My love for Acid House came from my mum and my childhood listening to her music, but we had always had a thing for 80’s/ 90’s music - the first bands that changed my life were the Stone Roses, Oasis and the Verve of the Britpop era, so my discovery of these House and Breaks sounds was fuelled by my preexisting love and knowledge of 90’s music culture. I think this made me assess certain music scenes in a different light, and whilst I have a lot of respect for any DJ or promoter trying to pursue a musical passion, a percentage of such scenes now seem to be fuelled by a desire to go along with the current ‘thing,’ and be a small cog in a massive wheel of mainstream dance music, most of which you can hear simply by scrolling through TikTok. We wanted to make an impact with our unique music and atmosphere, going against the grain and providing a space where people felt connected to the music, the scene, their fellow ravers, and the DJ’s desire to take people on a journey - not just take a paycheck home. We want to support the industry’s roots, building a scene for people in Birmingham who share passion for the music, the artists and rave culture itself, people who don’t just turn up to an event to plaster their social media with the same songs your hear week in, week out across events in the UK.


Any experiences / moments so far that have stood out?


In all honesty the whole journey so far has been incredible, as a collective we don’t quantify success or failure by ticket sales or profit margins - this is just a bi-product of us going out and playing our music to anyone who wants to hear it. I think the fact that we have managed to create that free-spirited, inclusive environment so far is the thing I am most proud of, and the objective that we will keep striving towards. My deepest satisfaction has come from ravers who have commented on the unique atmosphere we have produced with our events, and their appreciation of our intent to break the mould and take risks in playing music that they may have not been exposed to before. I will always maintain that the music is nothing without the people who turn up to dance to it, and I hope people will continue to feel a part of something wider than just a music event - Genesis is a community that brings people together to celebrate togetherness and shared experiences, and no one is bigger, or more important than the people who continually turn up to support the movement.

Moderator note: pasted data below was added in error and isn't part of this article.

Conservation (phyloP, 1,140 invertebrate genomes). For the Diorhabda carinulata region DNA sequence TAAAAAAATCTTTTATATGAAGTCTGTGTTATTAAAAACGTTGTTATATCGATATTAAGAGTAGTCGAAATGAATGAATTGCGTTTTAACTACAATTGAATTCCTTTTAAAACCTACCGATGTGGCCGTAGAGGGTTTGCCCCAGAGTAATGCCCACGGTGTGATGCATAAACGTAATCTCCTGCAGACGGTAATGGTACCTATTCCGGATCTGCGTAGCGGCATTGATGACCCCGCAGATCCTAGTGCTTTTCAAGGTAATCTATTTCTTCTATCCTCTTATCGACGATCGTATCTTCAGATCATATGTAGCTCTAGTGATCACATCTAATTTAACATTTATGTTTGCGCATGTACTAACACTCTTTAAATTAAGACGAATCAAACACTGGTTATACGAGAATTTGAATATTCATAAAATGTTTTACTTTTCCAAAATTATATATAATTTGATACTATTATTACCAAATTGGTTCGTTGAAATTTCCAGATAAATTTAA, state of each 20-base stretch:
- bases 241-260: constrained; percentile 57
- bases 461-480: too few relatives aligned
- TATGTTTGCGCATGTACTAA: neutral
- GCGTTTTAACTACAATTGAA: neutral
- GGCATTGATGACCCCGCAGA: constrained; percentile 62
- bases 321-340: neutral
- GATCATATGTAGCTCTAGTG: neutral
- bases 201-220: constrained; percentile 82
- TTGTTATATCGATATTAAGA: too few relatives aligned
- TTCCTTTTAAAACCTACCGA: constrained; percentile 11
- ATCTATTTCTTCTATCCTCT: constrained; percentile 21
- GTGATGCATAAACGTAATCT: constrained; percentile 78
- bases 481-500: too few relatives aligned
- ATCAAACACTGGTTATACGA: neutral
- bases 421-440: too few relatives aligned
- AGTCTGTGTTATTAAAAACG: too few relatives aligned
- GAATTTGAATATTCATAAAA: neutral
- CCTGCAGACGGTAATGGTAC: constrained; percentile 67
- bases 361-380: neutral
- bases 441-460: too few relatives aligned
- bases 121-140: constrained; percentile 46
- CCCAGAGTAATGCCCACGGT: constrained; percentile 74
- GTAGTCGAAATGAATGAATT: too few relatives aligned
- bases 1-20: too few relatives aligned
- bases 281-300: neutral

Photo @samgethingmp4

Future goals, expectations and moving away from Birmingham?


As I mentioned above, the main goal for us is to continue to build our community and provide a space for people to express themselves, temporarily leave their day to day lives at home and form relationships, without judgement. Birmingham is an amazing city, and we want to contribute positively through our love for music and rave culture. We’ve made the decision to stay in the city and continue our journey for the foreseeable, so I suppose the driver for us is to one day be able to move on knowing we made a difference, and etched our collectives name into the history of the Birmingham rave scene, like people such as Surgeon, Rebekah, Jossy Mitsu and more - I’m confident we won’t stop until we have achieved that goal. Words by: Abigail Tate.


Words by Abigail Tate

@abigailtate_


Genesis Links


Website


Instagram


Mixes:


James Stammers - UKG001 (UKG / Speed Garage)

@jamesstammerss



Wuni - Breaks and Bobs 001 (Electronic)

@mateja_milin




Gensis Reccomended Mixes:


Surgeon - Boiler Room 2014

https://www.youtube.com/watch?v=Ww9VtKqprUY


Interplanetary Criminal - Keep Hush 2021

https://www.youtube.com/watch?v=jo7CUO0p3RU


Bakey - Keep Hush (Turbo Fest) 2021

https://www.youtube.com/watch?v=pIg6HGThutc


L U C Y b2b Jossy Mitsu - Keep Hush 2018

https://www.youtube.com/watch?v=wCVqrB8KBIQ